In Khashoggi Affair, U.S. Should Not Repeat Mistake

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One cannot help but notice the same pitfalls today vis-à-vis the murder of Saudi journalist Jamal Khashoggi with American interference 40 years ago in Iran that proved disastrous and negatively shaped the destiny of the Middle East (“Congress Needs to Step in with the Saudis,” Nov. 30). As Albert Einstein is often credited with saying, “The definition of insanity is doing the same thing over and over again, and expecting different results.”

Forty years ago, the Shah of Iran embarked on a path to lead his country into the modern era, intent on bringing democratic reform to that Islamic nation. He implemented broad economic and social reforms, including enhanced rights for women, religious and ethnic minorities. Misjudging the situation, President Jimmy Carter made excessive human rights demands of the shah, threatening to withhold military and social aid. This weakened the shah, leading to his overthrow and the return of the exiled Ayatollah Khomeini to power.


Today, Sunni Saudi Arabia has softened its harsh position against Israel and introduced reforms to Saudi society as did the shah in Iran. Israeli Prime Minister Benjamin Netanyahu made an historic visit to Sunni Oman. Israeli athletes sang “Hatikvah” in the Sunni United Arab Emirates. Like Israel, Saudi Arabia recognizes the immense danger of a Shiite Iran pursuing nuclear weaponry.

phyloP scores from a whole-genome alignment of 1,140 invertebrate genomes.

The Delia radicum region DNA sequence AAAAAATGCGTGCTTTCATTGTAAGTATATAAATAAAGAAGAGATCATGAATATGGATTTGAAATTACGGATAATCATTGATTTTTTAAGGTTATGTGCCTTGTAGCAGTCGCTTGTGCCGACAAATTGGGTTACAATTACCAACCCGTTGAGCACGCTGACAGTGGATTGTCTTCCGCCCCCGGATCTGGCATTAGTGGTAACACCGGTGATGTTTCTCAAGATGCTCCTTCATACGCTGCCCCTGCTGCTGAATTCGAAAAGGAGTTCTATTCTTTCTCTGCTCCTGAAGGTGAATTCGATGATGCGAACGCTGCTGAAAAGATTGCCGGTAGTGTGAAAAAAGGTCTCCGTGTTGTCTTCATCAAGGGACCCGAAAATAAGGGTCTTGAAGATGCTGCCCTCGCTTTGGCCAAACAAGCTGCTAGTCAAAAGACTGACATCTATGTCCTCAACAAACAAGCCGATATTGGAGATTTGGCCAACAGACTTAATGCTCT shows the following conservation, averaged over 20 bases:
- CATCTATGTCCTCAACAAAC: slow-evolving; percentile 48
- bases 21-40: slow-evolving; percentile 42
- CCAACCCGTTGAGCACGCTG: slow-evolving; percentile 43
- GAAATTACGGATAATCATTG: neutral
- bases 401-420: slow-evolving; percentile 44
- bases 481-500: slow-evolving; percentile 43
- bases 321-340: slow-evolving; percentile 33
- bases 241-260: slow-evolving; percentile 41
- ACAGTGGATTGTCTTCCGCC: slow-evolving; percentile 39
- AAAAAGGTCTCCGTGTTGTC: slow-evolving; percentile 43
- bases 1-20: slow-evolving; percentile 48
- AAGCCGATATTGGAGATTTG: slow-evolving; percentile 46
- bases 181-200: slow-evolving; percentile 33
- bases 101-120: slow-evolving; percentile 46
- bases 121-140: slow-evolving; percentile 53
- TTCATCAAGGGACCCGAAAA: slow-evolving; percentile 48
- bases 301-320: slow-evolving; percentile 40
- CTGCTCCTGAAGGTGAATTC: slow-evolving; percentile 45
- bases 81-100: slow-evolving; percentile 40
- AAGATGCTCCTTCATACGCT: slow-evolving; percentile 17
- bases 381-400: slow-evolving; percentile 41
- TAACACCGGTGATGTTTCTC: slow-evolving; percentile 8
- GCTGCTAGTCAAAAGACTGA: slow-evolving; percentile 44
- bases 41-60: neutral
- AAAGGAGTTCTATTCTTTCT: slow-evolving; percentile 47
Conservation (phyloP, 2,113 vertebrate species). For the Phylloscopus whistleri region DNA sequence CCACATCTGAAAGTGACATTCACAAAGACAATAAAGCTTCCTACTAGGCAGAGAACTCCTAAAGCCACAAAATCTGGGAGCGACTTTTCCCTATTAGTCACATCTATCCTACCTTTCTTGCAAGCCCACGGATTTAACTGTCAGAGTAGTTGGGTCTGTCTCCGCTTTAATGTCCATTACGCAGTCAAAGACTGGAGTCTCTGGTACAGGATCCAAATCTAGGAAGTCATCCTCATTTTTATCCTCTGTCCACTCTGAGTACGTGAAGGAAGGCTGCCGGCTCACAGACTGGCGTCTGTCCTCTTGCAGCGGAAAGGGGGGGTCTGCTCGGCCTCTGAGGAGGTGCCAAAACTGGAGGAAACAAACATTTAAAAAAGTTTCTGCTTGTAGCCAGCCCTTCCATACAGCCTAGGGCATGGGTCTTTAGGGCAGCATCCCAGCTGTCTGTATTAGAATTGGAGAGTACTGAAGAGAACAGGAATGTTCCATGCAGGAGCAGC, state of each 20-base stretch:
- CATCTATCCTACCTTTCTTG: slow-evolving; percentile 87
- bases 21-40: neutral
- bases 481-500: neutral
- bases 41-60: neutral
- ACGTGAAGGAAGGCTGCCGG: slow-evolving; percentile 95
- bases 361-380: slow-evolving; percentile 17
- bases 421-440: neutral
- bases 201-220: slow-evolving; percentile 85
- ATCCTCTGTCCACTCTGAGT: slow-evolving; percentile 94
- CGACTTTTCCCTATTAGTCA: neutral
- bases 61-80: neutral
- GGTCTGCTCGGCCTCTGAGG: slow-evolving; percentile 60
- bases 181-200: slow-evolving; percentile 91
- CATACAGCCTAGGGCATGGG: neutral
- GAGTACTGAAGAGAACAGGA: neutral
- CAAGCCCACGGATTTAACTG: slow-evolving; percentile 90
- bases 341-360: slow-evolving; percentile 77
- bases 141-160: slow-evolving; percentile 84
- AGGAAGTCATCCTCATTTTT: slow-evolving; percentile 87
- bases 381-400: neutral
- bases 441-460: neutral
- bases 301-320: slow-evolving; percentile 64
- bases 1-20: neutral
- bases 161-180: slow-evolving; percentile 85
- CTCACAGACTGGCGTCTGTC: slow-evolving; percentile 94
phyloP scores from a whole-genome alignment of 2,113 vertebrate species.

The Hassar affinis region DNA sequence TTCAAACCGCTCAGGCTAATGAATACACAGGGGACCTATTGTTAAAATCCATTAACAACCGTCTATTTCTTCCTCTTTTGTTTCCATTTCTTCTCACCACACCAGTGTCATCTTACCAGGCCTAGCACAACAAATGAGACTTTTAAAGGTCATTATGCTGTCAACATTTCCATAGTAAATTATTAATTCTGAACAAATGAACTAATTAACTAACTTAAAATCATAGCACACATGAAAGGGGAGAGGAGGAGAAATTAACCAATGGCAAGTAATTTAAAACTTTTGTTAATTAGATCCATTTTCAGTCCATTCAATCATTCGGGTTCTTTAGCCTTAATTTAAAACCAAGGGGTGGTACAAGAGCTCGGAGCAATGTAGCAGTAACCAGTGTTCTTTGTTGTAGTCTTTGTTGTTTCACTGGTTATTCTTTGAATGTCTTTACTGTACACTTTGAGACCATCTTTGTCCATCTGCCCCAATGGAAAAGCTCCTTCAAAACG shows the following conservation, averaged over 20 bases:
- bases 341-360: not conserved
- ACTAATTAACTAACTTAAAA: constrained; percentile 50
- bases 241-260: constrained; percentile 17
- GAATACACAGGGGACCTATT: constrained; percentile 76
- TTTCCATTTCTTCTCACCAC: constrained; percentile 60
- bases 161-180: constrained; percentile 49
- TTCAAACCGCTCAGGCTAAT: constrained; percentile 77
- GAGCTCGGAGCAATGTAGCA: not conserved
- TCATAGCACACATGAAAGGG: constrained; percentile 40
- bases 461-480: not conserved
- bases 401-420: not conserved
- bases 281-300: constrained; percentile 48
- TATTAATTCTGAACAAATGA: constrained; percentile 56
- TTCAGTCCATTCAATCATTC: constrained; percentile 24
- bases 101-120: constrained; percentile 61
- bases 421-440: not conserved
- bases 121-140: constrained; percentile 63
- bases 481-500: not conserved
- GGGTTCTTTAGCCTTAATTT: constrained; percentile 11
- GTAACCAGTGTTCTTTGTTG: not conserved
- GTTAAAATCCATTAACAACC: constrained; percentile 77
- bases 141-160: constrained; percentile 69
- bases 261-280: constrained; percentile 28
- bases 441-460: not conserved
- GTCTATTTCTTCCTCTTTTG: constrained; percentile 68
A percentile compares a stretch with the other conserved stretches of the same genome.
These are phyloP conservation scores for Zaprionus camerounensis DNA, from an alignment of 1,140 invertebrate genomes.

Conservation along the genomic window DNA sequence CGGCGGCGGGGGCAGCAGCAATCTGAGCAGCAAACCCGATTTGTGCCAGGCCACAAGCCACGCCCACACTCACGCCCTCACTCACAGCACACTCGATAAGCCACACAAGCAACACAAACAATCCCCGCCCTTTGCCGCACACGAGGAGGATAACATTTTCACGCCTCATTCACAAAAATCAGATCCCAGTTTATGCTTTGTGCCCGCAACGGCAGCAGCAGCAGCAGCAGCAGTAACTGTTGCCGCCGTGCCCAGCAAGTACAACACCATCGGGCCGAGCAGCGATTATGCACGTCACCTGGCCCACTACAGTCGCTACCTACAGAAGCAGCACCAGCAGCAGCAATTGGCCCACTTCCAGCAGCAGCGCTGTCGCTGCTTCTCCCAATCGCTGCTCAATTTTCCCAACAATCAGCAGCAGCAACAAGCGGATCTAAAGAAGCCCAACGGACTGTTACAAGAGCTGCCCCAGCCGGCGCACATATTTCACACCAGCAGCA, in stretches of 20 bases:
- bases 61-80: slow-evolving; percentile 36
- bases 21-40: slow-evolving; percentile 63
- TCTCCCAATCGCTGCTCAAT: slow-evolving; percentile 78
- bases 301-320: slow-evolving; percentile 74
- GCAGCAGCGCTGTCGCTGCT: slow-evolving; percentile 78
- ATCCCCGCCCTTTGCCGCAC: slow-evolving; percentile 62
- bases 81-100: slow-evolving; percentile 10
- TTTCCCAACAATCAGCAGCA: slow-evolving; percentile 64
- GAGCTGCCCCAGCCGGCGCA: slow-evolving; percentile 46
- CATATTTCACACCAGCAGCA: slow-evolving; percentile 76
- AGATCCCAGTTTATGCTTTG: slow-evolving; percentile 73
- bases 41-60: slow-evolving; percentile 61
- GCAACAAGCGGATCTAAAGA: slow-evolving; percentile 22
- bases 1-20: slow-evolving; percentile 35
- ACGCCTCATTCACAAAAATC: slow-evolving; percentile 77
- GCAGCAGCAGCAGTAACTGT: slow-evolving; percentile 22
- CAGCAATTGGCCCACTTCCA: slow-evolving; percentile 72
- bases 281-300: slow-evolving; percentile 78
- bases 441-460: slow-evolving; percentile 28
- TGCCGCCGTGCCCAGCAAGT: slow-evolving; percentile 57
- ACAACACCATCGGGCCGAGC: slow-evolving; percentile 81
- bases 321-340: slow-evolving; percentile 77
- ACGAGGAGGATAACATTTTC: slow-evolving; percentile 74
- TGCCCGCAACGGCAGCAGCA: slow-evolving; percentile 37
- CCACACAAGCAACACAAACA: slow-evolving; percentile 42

Have we not learned anything from the disaster of 40 years ago? Yes, there was an ugly murder of a human being and there should be some accountability, but shouldn’t we place things in perspective? Should we fundamentally repeat the same mistake by interfering too much in the inner workings of a nation allied with us to combat a huge threat that unless stopped, might result in millions of people killed?


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